The media winners and losers of the first Democratic debate

June 27, 2019

The winner

This won’t be a popular opinion, but the biggest winner in Wednesday night’s Democratic presidential primary debate was …

Chuck Todd.

The host of “Meet the Press” and the co-moderator during the second hour of Wednesday’s two-hour, 10-candidate debate is a punching bag for media watchers and critics alike. But when it comes to critiquing the performance of NBC’s coverage of the debate, Todd was the MVP of what was, except for a brief technical glitch, a solid night for the network. Todd was masterful in keeping candidates focused and on-point, while asking questions that elicited the night’s most thoughtful, intelligent and emotional answers.

What made him so good? Credit the skills honed while hosting “Meet the Press,” where he is tasked with controlling guests who often try to pivot past his questions by filibustering with their pre-arranged talking points. Todd, and to some extent his co-moderator Rachel Maddow, was able to corral the 10 candidates from turning Wednesday night in an out-of-control,  no-holds-barred, battle royale. That was no easy task with a bunch of eager candidates trying to elbow their way into relevance.

All of NBC’s moderators were strong. Savannah Guthrie, who led off the night, called out several candidates, most notably Beto O’Rourke, for not directly answering her questions. It’s what every good moderator should do, but something that not every moderator does. Lester Holt brought his usual professionalism and to-the-point sparseness. And Jose Diaz-Balart showed passion and emotion when asking about immigration.

There was one hiccup — when hot microphones caused confusion and forced NBC to take an unexpected break just as the second hour was starting — but the debate picked up energy when Todd and Maddow took over. It was Todd’s pointed questions (specifically about guns) and candidate wrangling that kept the energy going. And while I once had my doubts about Maddow being chosen as a moderator, she also made sure the debate didn’t turn into a free-for-all.

Near the end, Todd asked each candidate to name, in one word, what was America’s biggest threat. Not everyone was a fan of that question, but it was a bite-sized way to see what was a top priority of every candidate.

The sheer numbers — five moderators, 10 candidates, two hours — could have made for bedlam, but the moderators, led by Todd, made sure that didn’t happen. All in all, a good night for NBC.

The topics

NBC moderators played it right, asking the pertinent questions with topics including the economy, climate, gun control, immigration, Iran and health care. One topic not brought up by the moderators was President Donald Trump — and that’s wise. If the candidates wanted to take swings at Trump, that was their choice. But it’s not NBC’s job to offer up softballs to help them do it. Actually, the candidates didn’t mention Trump as much as many predicted. They also didn’t take any shots at Democratic poll leader Joe Biden, who debates tonight.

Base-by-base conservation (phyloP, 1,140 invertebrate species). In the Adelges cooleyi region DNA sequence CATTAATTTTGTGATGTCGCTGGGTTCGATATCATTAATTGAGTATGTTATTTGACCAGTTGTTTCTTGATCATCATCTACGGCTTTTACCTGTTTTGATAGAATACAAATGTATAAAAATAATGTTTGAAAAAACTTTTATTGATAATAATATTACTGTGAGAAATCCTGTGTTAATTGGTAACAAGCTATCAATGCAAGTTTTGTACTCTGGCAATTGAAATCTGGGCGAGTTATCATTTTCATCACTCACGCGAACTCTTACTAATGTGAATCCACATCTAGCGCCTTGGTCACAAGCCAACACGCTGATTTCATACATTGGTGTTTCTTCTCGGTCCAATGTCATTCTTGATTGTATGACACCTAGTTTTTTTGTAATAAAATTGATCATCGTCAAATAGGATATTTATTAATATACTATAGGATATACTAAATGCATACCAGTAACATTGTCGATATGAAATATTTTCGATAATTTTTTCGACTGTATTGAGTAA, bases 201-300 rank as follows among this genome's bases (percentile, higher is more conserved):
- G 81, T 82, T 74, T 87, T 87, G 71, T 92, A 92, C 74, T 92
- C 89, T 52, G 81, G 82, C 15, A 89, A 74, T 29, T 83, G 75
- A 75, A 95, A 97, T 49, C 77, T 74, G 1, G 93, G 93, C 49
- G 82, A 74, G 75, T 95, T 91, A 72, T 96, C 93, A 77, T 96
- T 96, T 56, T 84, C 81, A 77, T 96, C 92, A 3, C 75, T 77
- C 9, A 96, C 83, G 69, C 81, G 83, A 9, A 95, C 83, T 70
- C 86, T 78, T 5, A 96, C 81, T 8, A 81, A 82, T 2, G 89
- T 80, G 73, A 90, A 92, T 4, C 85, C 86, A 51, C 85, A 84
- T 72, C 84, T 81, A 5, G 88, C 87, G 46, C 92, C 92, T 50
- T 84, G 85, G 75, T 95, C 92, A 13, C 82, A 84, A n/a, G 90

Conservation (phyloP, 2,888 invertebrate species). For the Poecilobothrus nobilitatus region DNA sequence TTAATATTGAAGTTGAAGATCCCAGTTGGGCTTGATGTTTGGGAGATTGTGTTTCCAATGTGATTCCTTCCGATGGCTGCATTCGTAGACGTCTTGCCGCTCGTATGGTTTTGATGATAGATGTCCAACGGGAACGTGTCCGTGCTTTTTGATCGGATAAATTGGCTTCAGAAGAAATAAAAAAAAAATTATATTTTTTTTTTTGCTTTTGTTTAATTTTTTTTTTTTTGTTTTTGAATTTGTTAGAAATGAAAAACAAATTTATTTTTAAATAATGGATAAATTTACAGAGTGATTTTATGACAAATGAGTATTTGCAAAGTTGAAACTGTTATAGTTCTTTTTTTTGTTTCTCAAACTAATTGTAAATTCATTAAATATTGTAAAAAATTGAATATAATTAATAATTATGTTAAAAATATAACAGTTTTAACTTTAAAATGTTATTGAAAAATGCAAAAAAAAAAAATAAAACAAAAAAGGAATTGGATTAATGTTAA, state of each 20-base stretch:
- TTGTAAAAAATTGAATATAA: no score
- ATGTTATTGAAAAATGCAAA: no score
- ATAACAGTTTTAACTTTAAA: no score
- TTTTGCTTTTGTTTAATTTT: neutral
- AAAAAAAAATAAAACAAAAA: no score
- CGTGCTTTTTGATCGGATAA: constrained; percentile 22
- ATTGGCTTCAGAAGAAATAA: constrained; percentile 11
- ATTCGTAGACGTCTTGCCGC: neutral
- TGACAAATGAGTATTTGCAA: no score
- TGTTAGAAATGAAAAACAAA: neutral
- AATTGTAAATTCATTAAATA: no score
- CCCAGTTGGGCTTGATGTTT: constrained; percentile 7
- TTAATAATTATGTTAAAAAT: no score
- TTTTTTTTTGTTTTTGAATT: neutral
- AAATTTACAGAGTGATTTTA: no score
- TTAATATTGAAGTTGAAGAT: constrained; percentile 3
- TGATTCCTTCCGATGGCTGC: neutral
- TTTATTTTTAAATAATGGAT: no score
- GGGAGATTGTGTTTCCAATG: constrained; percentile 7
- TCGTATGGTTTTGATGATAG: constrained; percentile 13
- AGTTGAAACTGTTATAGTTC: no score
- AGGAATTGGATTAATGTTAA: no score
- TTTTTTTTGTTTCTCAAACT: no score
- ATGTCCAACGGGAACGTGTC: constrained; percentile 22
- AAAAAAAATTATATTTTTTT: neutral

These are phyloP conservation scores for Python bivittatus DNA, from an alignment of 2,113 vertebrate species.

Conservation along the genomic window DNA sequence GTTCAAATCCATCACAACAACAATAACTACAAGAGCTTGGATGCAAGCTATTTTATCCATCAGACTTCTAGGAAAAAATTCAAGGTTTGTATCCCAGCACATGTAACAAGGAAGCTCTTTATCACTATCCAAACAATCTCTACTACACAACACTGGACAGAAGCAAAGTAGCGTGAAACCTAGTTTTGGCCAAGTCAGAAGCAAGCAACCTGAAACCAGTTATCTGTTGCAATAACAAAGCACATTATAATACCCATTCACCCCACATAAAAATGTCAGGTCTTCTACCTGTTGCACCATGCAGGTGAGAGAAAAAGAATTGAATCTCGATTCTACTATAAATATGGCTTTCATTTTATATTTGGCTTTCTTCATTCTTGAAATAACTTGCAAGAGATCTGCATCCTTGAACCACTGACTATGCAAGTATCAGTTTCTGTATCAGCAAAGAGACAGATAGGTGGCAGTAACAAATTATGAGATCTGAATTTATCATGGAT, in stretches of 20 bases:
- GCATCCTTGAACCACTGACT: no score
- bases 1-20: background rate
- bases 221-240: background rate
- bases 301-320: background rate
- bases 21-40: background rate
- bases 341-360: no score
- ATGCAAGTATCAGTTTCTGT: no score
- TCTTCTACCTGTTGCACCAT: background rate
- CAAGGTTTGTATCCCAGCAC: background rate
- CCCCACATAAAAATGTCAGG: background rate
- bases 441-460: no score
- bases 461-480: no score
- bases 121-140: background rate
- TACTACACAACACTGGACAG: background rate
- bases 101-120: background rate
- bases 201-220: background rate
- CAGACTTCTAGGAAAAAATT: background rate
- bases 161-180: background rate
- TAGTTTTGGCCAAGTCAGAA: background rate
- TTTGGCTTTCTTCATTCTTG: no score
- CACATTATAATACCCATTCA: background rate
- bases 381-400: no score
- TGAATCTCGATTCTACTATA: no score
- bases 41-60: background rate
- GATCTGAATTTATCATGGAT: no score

During MSNBC’s post-debate show, host Brian Williams said, “It makes 80 percent of the advance press coverage wrong. All of us, on our various broadcasts, had guessed for days … ‘You don’t want to be Joe Biden. He’s going to be the invisible pinata.’ It didn’t happen and that’s notable.”

The questions

Early on, NBC directed a lot of questions at Elizabeth Warren. In fact, Tulsi Gabbard’s sister, tweeting on Gabbard’s official account, accused the network of wanting Warren to win.

But when the night was over, according to CNN, it was actually Cory Booker who spoke the most, followed by Beto O’Rourke and then Warren. No candidate should complain that they didn’t get their chance to speak, not even Jay Inslee, who spoke the least.

The numbers

There were 10 presidential candidates during Wednesday’s debate. CNN had eight analysts on the set following the debate. It’s admirable that the network wants to get diverse voices with many viewpoints, but it’s just too many at one time. Oddly enough, the post-debate show had more moments of people talking over each other than the debate itself. MSNBC’s post-debate show was better, with three analysts joining host Brian Williams and co-host Nicolle Wallace, where there was almost no interrupting.

The cringe-worthy

The post-debate shows on MSNBC and CNN offered more confusion than clarity. It just goes to show that there is no consensus when it comes to the spin zone. A perfect example was how MSNBC talked about Bill de Blasio.

Nicolle Wallace said, “He was like an obnoxious guy at a restaurant or a bar talking really loudly on his cell phone.”

But Chris Matthews told de Blasio, “I think you punched above your weight tonight.”

In fact, Matthews’ effusive praise of de Blasio while interviewing him became uncomfortable and, frankly, inappropriate.

“I thought you were in this fight for real, not just one of the guys at the end of the row,” Matthews said. “Are you going to get to the center? When are you going to get to the center of this fight? … I believe in you tonight. I think you got in the fight. Stay with it.”

Stay with it? Oy!

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